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Free Idea: Smart Home and Water Softeners

You may remember that some years ago I had a water softener installed, and I can report I’m very happy with it. The one part that has been a bit more annoying is that there is no obvious reminder when it’s time to go ahead and put in new salt blocks — most softener use some version of salt, the one I’m using uses 4Kg blocks as the preferred method, though you could use tablets as well. Since the consumption of the salt depend both on the hardness of the water supply and how much water we consume (which in turn depends on how much time we spend at home), it’s hard to put a hard and fast rule of how often to go and put the salt in.

And, because things are widely different in different parts of the world, I need to point out that I’m talking about a twin-tank water softener that is about the size of an early ’00s PC chassis, not the large tank the size of an immersion heater boiler that is commonly used in parts of the world (such as the USA) where space is not at as much of a premium as it is in a dense city like London. I would put a picture but the one company that has a clear picture of the sizing is the one company that ticket me the wrong way when I was looking to get one installed, and I don’t want to bring them more customers.

Anyway, the two blocks of salt fit in the front of this “chassis”, and they are consumed from the bottom, where they lay in the water. I was originally worried about dust and other contaminants around the device, but it turns out this is not the same water that is put in the loop, it’s only used to handle the process that undoes the limescale built up in the softener’s tanks.

To try to measure whether you need to put in new salt, you don’t measure the water level, but you rather measure the height of the block of salt: once it goes below a certain level you can “queue up” the next block on top of it. But when I thought how to do this, I realized that the most obvious ways (drill a hole on the cover, use a time-of-flight sensor) would not work for me, since I’m leasing the softener (as I’m also renting the flat, it didn’t make sense to buy the softener, as we might need to move out and not be able to set it up again after we move.)

The second best thing I can think of is to use load cells: since the softener is (for physical reasons) on top of a shelf, and we do not leave anything on top of it, the weight of its combined system is almost entirely affected by the blocks of salt themselves. Unfortunately I don’t believe this is going to be as simple as getting two load cells and setting a threshold, as I expect the sensor to be very noisy, not just for the times we would go and much around the softener, but also because my understanding of the cleaning cycle is that it loads and then discharges water, making the overall weight of the system quite variable.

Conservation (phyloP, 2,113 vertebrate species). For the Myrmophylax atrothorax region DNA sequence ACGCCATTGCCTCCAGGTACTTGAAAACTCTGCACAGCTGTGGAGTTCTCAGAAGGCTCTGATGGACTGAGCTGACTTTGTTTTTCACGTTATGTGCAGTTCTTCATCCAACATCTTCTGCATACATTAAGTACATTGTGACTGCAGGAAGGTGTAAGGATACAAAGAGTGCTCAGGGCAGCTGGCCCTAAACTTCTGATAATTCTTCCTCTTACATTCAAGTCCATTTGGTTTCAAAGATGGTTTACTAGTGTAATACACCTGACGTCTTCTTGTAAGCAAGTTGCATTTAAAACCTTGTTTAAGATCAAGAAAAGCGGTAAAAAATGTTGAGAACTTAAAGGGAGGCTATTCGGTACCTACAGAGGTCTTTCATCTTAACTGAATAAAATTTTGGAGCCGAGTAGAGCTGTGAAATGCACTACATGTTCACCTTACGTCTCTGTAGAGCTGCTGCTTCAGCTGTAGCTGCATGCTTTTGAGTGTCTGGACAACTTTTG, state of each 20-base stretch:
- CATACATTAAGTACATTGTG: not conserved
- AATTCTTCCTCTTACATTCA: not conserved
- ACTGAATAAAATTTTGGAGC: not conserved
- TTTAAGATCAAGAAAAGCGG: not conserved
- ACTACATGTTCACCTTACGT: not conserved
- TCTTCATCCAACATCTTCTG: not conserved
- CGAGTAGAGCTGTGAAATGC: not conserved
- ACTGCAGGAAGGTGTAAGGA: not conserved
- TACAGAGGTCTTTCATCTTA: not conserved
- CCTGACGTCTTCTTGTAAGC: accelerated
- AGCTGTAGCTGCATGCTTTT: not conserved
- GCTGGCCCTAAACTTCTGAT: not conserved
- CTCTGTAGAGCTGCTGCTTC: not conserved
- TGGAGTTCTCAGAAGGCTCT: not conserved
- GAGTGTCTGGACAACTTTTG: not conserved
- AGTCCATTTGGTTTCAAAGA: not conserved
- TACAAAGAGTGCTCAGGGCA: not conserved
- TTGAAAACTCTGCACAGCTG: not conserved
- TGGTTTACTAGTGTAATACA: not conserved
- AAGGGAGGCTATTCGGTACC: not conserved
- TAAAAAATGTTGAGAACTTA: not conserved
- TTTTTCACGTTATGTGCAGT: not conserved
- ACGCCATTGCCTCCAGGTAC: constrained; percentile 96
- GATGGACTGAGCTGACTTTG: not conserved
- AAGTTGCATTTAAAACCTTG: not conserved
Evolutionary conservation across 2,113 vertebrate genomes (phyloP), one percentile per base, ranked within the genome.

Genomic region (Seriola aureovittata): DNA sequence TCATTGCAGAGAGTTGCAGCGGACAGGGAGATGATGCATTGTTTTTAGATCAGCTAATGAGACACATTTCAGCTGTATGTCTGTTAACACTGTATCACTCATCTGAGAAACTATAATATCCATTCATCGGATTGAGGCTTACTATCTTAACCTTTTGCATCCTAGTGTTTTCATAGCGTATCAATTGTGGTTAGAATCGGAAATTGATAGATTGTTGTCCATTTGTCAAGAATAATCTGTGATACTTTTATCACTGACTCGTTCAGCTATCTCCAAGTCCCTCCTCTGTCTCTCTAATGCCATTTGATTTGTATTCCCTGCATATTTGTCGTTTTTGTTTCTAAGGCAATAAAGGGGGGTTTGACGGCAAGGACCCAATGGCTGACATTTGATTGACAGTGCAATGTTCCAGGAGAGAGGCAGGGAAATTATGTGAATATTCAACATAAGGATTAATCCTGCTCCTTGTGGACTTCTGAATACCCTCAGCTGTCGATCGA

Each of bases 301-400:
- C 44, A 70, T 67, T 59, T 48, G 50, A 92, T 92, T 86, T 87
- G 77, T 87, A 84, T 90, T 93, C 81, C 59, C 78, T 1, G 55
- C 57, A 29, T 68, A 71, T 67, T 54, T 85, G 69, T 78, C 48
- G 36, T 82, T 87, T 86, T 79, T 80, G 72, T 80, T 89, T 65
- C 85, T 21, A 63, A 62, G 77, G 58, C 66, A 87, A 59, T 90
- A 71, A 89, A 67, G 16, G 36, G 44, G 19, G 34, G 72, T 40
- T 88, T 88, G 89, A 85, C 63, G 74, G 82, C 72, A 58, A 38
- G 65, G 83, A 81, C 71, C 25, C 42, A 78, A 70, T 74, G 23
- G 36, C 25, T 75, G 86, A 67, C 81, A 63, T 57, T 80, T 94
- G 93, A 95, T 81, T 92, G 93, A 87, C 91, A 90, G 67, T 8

Thus, my general idea of how to handle this is to put two load cells under the front of the softener (and a matching spacer on the back, as the device needs to stay level to operate), and measure for an extended amount of time to best decide what formula to apply to the readings: I somehow don’t expect that a five minutes average is particularly helpful, but neither is the 95th percentile. I guess to actually know what to use I would need data and experimentation, and I have yet to do that.

Part of it is the lack of time, but also in part a bit of analysis paralysis: in the closet my softener is I don’t have easy access to power. For the windows’ motor, I actually draw the power from the motor itself (it’s designed for it, for external controls), but I don’t want to use the same power supply to read the load cells. I have been thinking of playing around with supporting rechargeable cells (16850 most likely) in my acrylic lamp board for the sake of experimenting and re-using for this particular project (as well as my Tetris fix), but I have not gotten anywhere close to get anything ordered.

Practically speaking, the easiest option to start with is using a 20Ah USB powerbank, as it should last plenty for at least the experimental recording to figure out whether this is even a feasible option. After all why expend more energy and money on a project that might not even work at all? But there is another option here that I’m interested in considering: using a Bosch drill battery.

The reason why I’m thinking of that is that I have a battery-operated Bosch drill – yes I know it’s not as trendy as Makita nowadays, but I’m old school, don’t hold it against me – and I rarely ever use it. But giving batteries I already own a good use sounds like a generally good plan. But this again is something I have not explored, though I would really appreciate it if someone wanted to try — or point me in the direction of someone who already did.

Comments 2
  1. Being in the US, I’ve been thinking about this for awhile. My plan was a distance sensor that would send me an alert when the level gets low. I already bought the ultrasonic distance sensor, I just need to get around to writing up something for one of my CHIP computers and figure out a way to clip it to the top of the salt chamber. It’s a little easier for me since the storage chamber for the salt is just a big tub with a plastic lid, I can hang something on the lip.

    Maybe this will be the push I need, lol!

  2. Do you need to measure it, or just know when it’s time to add salt?
    Set up a horizontal laser, and photoresistor. Then have a microcontroller wake up once an hour to shoot a short blip, to see if there’s a salt block still in the way.

    I dunno, I’m sure there are better ways. Hell, have a physical switch close by salt no longer blocking it, powering a circuit that transmits right then. Zero battery use while there’s enough salt.

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